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Death robs Citrus of several leaders

Among those who died this year are community activists, longtime politicians, pioneers and an animal lover.

Citrus County lost several prominent citizens during 2000.

J.P. Garner, 62, a former manager at the Homosassa Springs State Wildlife Park once described as Citrus County's answer to Dr. Doolittle, died April 29.

Christine R. Hollins, 87, a member of a Suncoast family of pioneers with roots in the development of Pinellas and Citrus counties, died May 5.

Mrs. Hollins was the widow of Maurice L. "Rip" Hollins, who at one time owned the 16,500-acre Hollinswood Ranch in Citrus.

By the mid 1990s, the family had reduced the Citrus spread to 1,200 acres, with large portions sold to the state for conservation.

Annie W. Johnson, 82, a retired Citrus County schoolteacher and community leader, died Aug. 20. Mrs. Johnson served charities such as Citrus United Basket and lived on W Test Court, not far from the senior services center that was named after her.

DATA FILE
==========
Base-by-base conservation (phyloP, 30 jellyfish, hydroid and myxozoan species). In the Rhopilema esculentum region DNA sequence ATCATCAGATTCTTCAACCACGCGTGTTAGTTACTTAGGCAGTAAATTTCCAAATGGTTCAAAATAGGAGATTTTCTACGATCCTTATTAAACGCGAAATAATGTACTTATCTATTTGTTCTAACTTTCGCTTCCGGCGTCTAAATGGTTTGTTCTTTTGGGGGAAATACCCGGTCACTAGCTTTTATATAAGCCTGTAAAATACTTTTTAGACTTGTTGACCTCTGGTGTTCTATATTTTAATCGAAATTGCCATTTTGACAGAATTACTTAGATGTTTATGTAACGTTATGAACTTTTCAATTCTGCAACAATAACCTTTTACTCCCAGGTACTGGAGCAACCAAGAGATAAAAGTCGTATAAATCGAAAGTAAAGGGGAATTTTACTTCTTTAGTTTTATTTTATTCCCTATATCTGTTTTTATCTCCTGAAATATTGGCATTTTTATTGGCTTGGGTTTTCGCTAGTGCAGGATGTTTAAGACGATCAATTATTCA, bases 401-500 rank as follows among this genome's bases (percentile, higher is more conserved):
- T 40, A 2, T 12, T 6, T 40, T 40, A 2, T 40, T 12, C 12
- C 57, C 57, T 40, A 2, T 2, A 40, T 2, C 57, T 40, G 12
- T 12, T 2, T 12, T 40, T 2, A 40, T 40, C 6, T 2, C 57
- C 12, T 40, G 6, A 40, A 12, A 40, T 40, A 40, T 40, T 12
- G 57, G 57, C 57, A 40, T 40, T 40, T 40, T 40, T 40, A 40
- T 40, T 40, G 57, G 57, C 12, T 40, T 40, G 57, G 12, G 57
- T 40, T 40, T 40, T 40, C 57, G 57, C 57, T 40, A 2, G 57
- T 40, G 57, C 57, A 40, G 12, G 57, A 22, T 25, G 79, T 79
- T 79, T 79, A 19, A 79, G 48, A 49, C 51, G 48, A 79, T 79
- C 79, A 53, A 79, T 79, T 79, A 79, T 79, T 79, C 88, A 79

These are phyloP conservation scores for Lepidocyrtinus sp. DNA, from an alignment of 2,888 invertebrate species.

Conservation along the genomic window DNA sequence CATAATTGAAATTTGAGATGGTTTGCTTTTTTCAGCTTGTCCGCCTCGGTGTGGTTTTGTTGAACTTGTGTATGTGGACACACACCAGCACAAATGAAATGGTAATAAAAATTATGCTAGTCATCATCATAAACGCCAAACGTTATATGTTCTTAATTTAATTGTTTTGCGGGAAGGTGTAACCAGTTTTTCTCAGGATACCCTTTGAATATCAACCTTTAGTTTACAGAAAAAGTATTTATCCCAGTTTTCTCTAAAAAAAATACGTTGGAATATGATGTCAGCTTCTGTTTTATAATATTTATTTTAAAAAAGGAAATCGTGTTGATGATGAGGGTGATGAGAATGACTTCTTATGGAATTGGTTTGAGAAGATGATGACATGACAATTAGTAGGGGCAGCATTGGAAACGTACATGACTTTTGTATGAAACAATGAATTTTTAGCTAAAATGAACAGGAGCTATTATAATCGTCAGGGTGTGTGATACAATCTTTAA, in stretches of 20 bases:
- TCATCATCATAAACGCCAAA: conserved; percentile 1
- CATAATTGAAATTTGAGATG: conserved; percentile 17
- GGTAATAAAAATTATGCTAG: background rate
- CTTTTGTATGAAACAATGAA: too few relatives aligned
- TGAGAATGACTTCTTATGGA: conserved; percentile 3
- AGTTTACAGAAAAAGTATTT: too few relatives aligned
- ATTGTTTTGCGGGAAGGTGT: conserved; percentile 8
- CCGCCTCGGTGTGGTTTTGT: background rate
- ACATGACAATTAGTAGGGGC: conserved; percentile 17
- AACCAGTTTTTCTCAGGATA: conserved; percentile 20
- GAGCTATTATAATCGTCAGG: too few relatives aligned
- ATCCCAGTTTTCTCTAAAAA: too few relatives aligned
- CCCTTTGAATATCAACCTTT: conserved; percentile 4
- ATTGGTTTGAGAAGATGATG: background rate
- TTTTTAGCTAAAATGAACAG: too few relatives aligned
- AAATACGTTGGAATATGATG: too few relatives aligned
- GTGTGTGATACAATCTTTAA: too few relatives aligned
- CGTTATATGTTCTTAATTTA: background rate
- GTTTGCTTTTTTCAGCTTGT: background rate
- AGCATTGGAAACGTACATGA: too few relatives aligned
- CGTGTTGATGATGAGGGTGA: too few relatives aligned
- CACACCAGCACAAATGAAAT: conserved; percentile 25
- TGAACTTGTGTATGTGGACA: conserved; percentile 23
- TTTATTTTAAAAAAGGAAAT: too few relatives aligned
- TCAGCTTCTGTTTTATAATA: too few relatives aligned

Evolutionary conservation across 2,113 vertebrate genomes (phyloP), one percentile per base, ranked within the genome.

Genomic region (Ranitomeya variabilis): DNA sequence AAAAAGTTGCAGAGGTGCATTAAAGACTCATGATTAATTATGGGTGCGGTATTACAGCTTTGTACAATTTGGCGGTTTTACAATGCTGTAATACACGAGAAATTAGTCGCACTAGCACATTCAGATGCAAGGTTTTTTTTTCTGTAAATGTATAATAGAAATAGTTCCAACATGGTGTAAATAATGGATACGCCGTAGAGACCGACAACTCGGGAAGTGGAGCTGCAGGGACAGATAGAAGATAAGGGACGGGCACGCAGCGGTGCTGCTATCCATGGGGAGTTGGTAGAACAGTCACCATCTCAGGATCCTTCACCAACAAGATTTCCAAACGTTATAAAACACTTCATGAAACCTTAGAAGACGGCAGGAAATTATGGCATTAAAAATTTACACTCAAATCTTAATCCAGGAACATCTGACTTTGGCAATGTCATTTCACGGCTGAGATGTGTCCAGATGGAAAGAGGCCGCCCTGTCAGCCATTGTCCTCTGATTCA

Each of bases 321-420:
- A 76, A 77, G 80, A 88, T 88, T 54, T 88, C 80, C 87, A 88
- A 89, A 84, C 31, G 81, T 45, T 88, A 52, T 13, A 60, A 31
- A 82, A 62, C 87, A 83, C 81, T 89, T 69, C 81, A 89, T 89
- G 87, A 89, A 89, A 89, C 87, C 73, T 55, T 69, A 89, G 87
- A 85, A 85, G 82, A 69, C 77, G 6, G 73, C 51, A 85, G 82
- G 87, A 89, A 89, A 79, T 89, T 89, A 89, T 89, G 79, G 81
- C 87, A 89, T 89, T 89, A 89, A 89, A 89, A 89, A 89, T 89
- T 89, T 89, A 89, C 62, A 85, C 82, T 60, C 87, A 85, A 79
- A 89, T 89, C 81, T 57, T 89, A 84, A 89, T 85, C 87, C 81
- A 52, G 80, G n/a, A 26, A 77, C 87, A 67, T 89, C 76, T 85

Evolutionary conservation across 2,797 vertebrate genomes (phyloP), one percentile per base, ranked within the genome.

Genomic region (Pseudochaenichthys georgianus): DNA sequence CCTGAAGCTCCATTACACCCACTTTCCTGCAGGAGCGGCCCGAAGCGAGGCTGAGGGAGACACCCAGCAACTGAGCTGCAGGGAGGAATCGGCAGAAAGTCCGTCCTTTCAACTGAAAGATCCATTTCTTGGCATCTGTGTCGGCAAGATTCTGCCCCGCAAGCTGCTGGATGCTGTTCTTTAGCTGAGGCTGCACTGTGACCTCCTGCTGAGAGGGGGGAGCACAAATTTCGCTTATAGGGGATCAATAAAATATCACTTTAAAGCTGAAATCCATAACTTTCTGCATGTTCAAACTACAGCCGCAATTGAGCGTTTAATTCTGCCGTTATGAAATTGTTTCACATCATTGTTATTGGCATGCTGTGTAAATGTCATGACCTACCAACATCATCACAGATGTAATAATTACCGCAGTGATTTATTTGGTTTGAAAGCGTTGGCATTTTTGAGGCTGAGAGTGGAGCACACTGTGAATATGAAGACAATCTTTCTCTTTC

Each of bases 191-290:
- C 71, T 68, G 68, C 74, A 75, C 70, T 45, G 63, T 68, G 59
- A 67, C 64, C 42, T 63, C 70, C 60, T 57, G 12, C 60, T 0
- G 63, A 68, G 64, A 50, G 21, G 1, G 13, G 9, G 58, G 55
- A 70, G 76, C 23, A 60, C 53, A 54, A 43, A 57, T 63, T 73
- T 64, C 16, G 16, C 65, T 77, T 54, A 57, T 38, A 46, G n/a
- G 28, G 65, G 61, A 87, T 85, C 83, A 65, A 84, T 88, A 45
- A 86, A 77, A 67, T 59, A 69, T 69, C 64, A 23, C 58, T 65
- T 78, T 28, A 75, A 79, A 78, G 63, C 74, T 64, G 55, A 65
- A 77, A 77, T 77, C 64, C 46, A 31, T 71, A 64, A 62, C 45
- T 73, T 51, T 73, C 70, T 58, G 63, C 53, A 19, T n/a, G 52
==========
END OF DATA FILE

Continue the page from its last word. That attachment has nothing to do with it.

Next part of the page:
Guila Manchester, 81, founder of the Humanitarians of Florida, died June 9.

The Rev. Earl Samstag, 74, a retired United Methodist minister and former member of the Health and Human Services Board, which advised the Department of Children and Families, died Nov. 10.

Barbara Utsey, 64, a community activist who served with the Citrus Abuse Shelter Association, Pilot Club of Crystal River and Florida Low Income Housing, died Dec. 27.

William "Bill" Welch, 70, former leader of Citrus 20/20, died April 28.

Lovick P. Williams, 95, a lawyer who represented many of Citrus County's residents and government agencies, died June 14.

Mr. Williams was elected in 1937 to serve in the state House of Representatives.

Mr. Williams also was a prosecutor in this region for 10 years and worked as county attorney for more than 14 years. He also served as the Inverness city attorney for many years.

Millard Fillmore "Phil" Zellner, 71, a School Board member for 24 years, died June 7.

Zellner, a Citrus native, chose not to seek re-election in 1990, instead opting to move at a slower pace and give new people a chance to serve the educational community.

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